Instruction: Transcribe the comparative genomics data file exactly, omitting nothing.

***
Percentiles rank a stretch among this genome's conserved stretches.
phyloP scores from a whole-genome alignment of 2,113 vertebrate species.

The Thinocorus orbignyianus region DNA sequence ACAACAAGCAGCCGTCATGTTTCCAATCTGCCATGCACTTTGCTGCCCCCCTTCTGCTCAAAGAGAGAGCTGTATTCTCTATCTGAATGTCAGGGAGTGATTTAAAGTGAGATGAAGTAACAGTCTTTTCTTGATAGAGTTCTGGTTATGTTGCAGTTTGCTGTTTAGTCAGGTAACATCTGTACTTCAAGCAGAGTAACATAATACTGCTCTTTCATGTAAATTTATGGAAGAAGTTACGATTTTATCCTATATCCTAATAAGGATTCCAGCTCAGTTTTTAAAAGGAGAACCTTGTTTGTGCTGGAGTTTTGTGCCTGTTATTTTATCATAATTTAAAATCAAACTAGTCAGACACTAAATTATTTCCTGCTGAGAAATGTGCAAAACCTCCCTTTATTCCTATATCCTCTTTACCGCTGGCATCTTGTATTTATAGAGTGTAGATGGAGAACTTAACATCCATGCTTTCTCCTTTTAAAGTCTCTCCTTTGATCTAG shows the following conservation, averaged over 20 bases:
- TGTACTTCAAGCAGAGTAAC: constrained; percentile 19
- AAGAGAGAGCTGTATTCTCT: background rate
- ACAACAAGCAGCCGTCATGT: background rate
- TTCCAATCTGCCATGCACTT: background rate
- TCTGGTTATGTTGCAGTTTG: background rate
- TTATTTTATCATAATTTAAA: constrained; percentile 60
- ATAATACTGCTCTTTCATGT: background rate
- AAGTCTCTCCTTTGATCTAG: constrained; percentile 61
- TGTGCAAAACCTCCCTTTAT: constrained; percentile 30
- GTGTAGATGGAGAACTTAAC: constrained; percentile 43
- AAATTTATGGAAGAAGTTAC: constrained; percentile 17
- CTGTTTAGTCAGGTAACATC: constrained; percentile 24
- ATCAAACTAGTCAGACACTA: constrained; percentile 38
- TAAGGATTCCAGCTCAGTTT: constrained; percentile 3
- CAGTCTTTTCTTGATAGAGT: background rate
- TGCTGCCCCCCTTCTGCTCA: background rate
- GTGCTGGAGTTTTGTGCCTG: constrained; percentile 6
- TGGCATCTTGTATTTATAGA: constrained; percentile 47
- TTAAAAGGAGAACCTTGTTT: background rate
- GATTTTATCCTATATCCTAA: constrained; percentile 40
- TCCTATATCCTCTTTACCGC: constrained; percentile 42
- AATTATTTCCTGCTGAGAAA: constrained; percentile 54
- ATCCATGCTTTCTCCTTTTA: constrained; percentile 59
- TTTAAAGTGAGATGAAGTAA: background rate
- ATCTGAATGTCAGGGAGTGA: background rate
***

Percentiles rank a stretch among this genome's conserved stretches.
phyloP scores from a whole-genome alignment of 2,113 vertebrate species.

The Thinocorus orbignyianus region DNA sequence ACAACAAGCAGCCGTCATGTTTCCAATCTGCCATGCACTTTGCTGCCCCCCTTCTGCTCAAAGAGAGAGCTGTATTCTCTATCTGAATGTCAGGGAGTGATTTAAAGTGAGATGAAGTAACAGTCTTTTCTTGATAGAGTTCTGGTTATGTTGCAGTTTGCTGTTTAGTCAGGTAACATCTGTACTTCAAGCAGAGTAACATAATACTGCTCTTTCATGTAAATTTATGGAAGAAGTTACGATTTTATCCTATATCCTAATAAGGATTCCAGCTCAGTTTTTAAAAGGAGAACCTTGTTTGTGCTGGAGTTTTGTGCCTGTTATTTTATCATAATTTAAAATCAAACTAGTCAGACACTAAATTATTTCCTGCTGAGAAATGTGCAAAACCTCCCTTTATTCCTATATCCTCTTTACCGCTGGCATCTTGTATTTATAGAGTGTAGATGGAGAACTTAACATCCATGCTTTCTCCTTTTAAAGTCTCTCCTTTGATCTAG shows the following conservation, averaged over 20 bases:
- TGTACTTCAAGCAGAGTAAC: constrained; percentile 19
- AAGAGAGAGCTGTATTCTCT: background rate
- ACAACAAGCAGCCGTCATGT: background rate
- TTCCAATCTGCCATGCACTT: background rate
- TCTGGTTATGTTGCAGTTTG: background rate
- TTATTTTATCATAATTTAAA: constrained; percentile 60
- ATAATACTGCTCTTTCATGT: background rate
- AAGTCTCTCCTTTGATCTAG: constrained; percentile 61
- TGTGCAAAACCTCCCTTTAT: constrained; percentile 30
- GTGTAGATGGAGAACTTAAC: constrained; percentile 43
- AAATTTATGGAAGAAGTTAC: constrained; percentile 17
- CTGTTTAGTCAGGTAACATC: constrained; percentile 24
- ATCAAACTAGTCAGACACTA: constrained; percentile 38
- TAAGGATTCCAGCTCAGTTT: constrained; percentile 3
- CAGTCTTTTCTTGATAGAGT: background rate
- TGCTGCCCCCCTTCTGCTCA: background rate
- GTGCTGGAGTTTTGTGCCTG: constrained; percentile 6
- TGGCATCTTGTATTTATAGA: constrained; percentile 47
- TTAAAAGGAGAACCTTGTTT: background rate
- GATTTTATCCTATATCCTAA: constrained; percentile 40
- TCCTATATCCTCTTTACCGC: constrained; percentile 42
- AATTATTTCCTGCTGAGAAA: constrained; percentile 54
- ATCCATGCTTTCTCCTTTTA: constrained; percentile 59
- TTTAAAGTGAGATGAAGTAA: background rate
- ATCTGAATGTCAGGGAGTGA: background rate